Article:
THE GUARDIAN /
Study delivers bleak verdict on validity of psychology experiment results (studies are not experiments)
Of 100 studies published in top-ranking journals in 2008, 75% of social psychology experiments and half of cognitive studies failed the replication test “ (Scientific experiments MUST be replicated by other scientists.)
A major investigation into scores of claims made in psychology research journals has delivered a bleak verdict on the state of the science.
An international team of experts repeated 100 experiments published in top psychology journals and found that they could reproduce only 36% of original findings.
The study, which saw 270 scientists repeat experiments on five continents, was launched by psychologists in the US in response to rising concerns over the reliability of psychology research.
The first imperative: Science that isn’t transparent isn’t science
Chris Chambers and Brian Nosek: Today we launch a new initiative to promote ‘open science’ or as we hope to one day call it, ‘science’ OMG!
“There is no doubt that I would have loved for the effects to be more reproducible,” (Results are either reproducible – or not. This isn’t relative) said Brian Nosek, a professor of psychology who led the study at the University of Virgina. “I am disappointed, in the sense that I think we can do better.”
“The key caution that an average reader should take away is any one study is not going to be the last word,” he added. (Although we see this claim made in study after study)
“Science is a process of uncertainty reduction, and no one study is almost ever a definitive result on its own.” Nice try: What the average reader needs to take away is that psychological studies are not “scientific experiments” and are not to be trusted: never ever use junk psychology for self-diagnosis or diagnosis of your child.
All of the experiments the scientists repeated appeared in top ranking journals in 2008 (if they publish junk science, how can they be called “top ranking”) and fell into two broad categories, namely cognitive and social psychology. Cognitive psychology is concerned with basic operations of the mind, and studies tend to look at areas such as perception, attention and memory. Social psychology looks at more social issues, such as self esteem, identity, prejudice and how people interact.
In the investigation, a whopping 75% of the social psychology experiments were not replicated, meaning that the originally reported findings vanished when other scientists repeated the experiments. Half of the cognitive psychology studies failed the same test. Details are published in the journal Science.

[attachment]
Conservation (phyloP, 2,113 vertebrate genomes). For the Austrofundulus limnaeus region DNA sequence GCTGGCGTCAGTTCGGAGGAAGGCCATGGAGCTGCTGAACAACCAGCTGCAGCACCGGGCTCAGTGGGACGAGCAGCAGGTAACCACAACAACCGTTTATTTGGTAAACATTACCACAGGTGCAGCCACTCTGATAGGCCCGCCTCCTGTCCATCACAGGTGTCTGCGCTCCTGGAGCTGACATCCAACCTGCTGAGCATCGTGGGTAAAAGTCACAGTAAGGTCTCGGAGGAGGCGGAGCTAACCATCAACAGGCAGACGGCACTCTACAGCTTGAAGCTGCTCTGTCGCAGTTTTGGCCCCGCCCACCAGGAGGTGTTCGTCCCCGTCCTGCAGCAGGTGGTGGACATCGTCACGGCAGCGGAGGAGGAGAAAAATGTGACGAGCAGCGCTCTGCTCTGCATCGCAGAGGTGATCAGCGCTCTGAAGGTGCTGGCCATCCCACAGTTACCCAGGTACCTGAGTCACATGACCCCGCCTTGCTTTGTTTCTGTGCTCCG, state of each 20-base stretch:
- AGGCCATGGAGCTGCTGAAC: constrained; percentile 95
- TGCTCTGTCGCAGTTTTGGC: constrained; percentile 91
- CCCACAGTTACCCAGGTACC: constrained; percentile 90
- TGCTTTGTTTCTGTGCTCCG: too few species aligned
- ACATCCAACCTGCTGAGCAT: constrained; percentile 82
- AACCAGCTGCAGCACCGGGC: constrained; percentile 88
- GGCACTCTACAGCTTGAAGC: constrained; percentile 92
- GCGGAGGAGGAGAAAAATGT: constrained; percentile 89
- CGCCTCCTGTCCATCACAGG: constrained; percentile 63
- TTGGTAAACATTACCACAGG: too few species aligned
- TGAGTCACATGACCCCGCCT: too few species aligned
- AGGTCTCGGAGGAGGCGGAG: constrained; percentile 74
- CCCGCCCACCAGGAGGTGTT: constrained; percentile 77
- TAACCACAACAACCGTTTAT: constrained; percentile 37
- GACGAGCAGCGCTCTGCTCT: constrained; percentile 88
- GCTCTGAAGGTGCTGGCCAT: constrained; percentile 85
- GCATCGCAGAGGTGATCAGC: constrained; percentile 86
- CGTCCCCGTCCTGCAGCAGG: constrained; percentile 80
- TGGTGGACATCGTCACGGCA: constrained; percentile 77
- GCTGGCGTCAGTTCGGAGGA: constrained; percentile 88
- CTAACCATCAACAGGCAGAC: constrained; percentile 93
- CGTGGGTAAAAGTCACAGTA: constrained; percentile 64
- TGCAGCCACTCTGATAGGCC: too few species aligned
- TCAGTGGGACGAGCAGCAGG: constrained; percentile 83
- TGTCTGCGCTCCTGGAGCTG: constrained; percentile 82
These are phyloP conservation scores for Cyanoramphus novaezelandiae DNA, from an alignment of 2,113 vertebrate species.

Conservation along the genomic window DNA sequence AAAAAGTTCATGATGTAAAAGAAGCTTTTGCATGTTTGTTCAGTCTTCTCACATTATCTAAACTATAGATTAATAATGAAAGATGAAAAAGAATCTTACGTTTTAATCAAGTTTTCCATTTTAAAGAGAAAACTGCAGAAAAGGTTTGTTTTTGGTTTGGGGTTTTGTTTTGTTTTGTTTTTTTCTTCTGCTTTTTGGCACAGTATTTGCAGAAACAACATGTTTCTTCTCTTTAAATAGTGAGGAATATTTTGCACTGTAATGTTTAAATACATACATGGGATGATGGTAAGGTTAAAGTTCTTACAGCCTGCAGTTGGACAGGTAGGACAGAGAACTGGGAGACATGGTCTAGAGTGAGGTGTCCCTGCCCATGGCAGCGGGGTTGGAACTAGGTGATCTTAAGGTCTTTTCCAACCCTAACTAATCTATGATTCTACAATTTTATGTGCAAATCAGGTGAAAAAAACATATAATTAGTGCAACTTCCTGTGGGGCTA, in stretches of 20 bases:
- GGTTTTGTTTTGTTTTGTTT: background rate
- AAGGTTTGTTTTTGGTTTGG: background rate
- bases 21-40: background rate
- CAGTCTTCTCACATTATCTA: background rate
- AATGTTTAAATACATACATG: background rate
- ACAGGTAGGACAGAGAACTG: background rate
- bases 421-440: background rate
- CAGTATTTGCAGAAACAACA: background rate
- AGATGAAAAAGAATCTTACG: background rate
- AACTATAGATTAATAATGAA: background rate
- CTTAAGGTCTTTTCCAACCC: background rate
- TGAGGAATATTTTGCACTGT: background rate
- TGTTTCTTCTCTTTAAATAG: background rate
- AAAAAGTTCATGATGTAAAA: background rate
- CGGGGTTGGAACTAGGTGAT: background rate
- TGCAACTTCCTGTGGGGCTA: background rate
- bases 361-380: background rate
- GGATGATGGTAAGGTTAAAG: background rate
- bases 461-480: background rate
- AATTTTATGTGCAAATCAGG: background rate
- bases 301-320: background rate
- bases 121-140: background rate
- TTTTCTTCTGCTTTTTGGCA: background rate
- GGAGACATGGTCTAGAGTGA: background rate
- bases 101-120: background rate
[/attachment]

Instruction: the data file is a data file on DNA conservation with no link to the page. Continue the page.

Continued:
Even when scientists could replicate original findings, the sizes of the effects they found were on average half as big as reported first time around. That could be due to scientists leaving out data that undermined their hypotheses. (This is routine practice:)
(What hypotheses? Hypotheses are routinely extracted from inflated and manipulated results: Hypotheses are made after the fact to support extravagant conclusions.) and by journals accepting only the strongest claims for publication. (Terrific: journals with high standards “might” relax their requirements for publication, resulting in higher rates of replication. WOW!)
Despite the grim findings, Nosek said the results presented an opportunity to understand and fix the problem. “Scepticism is a core part of science and we need to embrace it. If the evidence is tentative, you should be sceptical of your evidence. (Thank-you for admitting that psychologist do not possess the qualities necessary to “do science”) We should be our own worst critics,” he told the Guardian.
One initiative now underway calls for psychologists to submit their research questions and proposed methods to probe them for review before they start their experiments. (The typical American solution to unethical behavior: Ask the offenders (nicely and deferentially, of course) to correct the low standards or deceptive practices that they themselves created – Remember the Big Banks-Wall Street financial crisis? The government’s response was, “Here is a huge bailout, so please don’t wreck the economy again.”)